Another great leap for GPS?

Another great leap for GPS?

When the U.S. government turned off the selective availability of Global Positioning System satellite signals in 2000, it sparked something of a geospatial revolution, enabling the accuracy of GPS location data to improve tenfold -- from roughly 100 meters to 10.

Now a group of researchers have developed a new method to process GPS data more precisely still, strengthening the location accuracy to a few centimeters. That improved technology could be hugely important for autonomous vehicles, as well as for aviation and naval navigation systems, mobile phones and wearable technologies.

Today’s standard GPS systems can place a vehicle, person or anything with a GPS receiver on it to within approximately 10 meters of its actual position. Differential GPS has enhanced the system through a network of ground-based reference stations, but even the improved accuracy -- which can be as precise as one meter -- is not enough to support driverless cars, precision farming and navigation applications in the future.

Jay Farrell, professor and chair of electrical and computer engineering at the University of California, Riverside’s Bourns College of Engineering, explained that his team's approach combines GPS measurements with a device's own inertial measurement unit.  The GPS provides accuracy, while the IMU provides continuous updates without bandwidth restrictions. 

“To fulfill both the automation and safety needs of driverless cars," Farrell said, "some applications need to know not only which lane a car is in, but also where it is in that lane -- and need to know it continuously at high rates and high bandwidth for the duration of the trip.”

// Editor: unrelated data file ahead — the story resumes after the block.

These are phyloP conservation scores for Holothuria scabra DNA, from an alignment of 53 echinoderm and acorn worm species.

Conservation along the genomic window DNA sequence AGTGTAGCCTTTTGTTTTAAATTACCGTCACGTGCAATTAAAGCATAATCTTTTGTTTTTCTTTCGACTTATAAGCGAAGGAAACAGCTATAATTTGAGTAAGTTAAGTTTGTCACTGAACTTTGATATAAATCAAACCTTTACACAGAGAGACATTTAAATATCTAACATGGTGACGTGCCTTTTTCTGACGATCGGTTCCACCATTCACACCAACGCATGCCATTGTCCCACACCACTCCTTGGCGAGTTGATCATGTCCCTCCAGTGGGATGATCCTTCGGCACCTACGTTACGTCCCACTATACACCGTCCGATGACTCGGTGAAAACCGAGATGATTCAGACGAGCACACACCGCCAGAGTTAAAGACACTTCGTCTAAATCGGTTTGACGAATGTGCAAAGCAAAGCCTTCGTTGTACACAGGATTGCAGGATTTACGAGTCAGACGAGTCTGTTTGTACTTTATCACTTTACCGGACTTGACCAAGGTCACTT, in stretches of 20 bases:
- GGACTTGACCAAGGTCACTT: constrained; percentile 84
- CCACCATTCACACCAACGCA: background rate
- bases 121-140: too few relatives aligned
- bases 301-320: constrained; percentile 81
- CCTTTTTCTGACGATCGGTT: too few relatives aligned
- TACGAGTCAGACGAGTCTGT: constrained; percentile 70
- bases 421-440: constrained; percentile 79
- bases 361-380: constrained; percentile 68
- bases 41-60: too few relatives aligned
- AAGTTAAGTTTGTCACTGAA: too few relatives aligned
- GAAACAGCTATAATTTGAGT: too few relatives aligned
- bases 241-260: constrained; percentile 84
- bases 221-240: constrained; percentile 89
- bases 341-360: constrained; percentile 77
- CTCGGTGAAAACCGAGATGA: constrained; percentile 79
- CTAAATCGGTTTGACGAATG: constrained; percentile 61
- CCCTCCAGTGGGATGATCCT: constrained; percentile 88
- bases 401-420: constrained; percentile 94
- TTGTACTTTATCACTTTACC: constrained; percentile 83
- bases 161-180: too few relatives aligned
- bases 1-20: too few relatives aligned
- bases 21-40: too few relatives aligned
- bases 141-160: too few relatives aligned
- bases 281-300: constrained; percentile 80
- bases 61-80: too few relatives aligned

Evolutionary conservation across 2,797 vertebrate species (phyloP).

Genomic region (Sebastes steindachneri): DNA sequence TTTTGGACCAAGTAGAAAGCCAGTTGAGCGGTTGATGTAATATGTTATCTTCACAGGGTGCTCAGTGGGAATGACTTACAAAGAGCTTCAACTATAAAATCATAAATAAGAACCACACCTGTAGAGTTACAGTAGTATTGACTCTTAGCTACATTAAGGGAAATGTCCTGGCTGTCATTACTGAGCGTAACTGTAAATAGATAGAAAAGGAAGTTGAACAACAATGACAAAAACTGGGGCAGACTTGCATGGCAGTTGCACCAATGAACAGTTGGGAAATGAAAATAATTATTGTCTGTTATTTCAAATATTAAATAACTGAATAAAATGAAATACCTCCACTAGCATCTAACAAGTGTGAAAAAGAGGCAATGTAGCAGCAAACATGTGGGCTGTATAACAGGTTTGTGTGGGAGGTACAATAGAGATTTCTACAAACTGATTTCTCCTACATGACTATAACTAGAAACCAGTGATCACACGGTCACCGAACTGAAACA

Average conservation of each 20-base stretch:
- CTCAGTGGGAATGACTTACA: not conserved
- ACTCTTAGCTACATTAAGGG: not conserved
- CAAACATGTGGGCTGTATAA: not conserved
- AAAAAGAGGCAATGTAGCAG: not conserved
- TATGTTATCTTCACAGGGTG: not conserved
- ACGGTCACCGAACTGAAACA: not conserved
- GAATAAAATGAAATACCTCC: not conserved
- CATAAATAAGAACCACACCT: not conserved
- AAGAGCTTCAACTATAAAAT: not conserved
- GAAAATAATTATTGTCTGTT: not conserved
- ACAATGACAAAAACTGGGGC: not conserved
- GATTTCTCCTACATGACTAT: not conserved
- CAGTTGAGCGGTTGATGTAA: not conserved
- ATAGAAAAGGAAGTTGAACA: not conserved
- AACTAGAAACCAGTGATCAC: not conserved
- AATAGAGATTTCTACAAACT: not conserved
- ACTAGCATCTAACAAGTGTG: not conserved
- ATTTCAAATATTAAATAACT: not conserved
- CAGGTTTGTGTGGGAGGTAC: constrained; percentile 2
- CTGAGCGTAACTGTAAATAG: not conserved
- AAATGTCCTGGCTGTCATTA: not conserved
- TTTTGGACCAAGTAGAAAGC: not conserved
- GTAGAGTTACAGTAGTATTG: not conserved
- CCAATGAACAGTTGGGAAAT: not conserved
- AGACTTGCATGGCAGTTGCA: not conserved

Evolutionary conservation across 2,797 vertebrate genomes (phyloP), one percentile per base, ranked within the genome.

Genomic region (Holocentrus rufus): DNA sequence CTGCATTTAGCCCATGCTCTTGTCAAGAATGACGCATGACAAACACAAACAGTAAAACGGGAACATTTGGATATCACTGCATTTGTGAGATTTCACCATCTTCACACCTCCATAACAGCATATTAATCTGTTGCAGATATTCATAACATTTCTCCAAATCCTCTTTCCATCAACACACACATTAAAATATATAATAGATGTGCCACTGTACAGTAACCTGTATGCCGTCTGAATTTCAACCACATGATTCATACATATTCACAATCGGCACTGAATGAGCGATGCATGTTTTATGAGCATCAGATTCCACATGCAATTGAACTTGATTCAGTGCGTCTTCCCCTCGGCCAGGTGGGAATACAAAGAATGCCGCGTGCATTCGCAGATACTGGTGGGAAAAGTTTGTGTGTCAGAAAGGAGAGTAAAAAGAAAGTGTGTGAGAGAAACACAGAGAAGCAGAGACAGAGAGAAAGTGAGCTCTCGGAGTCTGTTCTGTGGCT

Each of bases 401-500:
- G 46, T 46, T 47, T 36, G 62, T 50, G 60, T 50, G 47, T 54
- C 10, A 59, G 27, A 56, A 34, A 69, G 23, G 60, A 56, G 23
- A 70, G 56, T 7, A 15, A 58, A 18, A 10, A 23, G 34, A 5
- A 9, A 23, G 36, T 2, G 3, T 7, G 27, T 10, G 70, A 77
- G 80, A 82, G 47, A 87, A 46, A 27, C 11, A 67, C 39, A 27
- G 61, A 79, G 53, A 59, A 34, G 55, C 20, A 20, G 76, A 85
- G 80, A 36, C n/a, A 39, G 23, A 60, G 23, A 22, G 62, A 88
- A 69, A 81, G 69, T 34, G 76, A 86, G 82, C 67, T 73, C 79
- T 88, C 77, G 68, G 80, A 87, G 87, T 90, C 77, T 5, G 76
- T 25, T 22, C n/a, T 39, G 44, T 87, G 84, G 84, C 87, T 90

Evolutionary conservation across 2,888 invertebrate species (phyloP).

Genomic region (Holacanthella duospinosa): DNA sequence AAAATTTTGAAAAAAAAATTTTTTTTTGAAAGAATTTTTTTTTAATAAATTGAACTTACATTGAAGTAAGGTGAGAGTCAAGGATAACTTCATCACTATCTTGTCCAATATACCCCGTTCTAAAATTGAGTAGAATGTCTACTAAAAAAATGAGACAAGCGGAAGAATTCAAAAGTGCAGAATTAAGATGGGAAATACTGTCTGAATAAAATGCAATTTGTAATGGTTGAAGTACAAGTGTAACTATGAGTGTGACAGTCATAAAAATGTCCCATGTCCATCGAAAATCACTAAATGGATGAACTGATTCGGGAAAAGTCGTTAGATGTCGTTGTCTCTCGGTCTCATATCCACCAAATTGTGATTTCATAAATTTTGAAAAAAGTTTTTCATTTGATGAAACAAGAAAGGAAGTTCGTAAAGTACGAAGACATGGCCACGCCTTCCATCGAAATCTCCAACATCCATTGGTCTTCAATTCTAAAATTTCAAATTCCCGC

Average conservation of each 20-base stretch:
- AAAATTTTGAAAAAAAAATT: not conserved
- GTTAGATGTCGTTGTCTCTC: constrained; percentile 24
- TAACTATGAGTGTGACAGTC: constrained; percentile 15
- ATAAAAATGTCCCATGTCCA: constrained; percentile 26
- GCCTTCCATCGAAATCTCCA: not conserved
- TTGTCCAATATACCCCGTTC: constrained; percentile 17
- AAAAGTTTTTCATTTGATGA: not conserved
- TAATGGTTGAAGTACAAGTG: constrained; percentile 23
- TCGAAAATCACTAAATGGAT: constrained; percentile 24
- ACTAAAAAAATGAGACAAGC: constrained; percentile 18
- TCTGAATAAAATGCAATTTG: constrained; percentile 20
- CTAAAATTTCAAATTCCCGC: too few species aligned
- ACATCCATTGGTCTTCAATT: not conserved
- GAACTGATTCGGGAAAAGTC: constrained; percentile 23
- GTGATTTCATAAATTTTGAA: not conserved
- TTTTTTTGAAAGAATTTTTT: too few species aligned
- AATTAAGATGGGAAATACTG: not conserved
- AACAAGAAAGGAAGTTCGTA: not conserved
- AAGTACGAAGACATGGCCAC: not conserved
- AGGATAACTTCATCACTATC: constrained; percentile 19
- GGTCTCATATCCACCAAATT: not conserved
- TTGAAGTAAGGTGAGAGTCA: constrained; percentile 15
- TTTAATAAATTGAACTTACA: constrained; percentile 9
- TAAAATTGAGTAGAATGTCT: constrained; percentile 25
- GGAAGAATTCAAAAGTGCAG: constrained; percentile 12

The two datasets, along with a new data-processing approach that requires "several orders of magnitude fewer computations," make real-time, centimeter-level accuracy possible, Farrell said, even on low-power processors like those used in smartphones and other mobile devices.

About the Author

Derek Major is a former reporter for GCN.

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Reader Comments

Thu, Feb 18, 2016 Mark Goldfain

Interesting. The advance will no doubt be very helpful and welcomed. As I read some of the points of possible application, though, some of them seem rather odd. For determining position at this level, is it really sensible to send a signal from space and calibrate it that highly? Why not just use information from a camera? I would much rather rely on seeing a lane marking or a ditch at the edge of my cornfield than using GPS to decide exactly where I'm at. It seems inherently simpler and more reliable.

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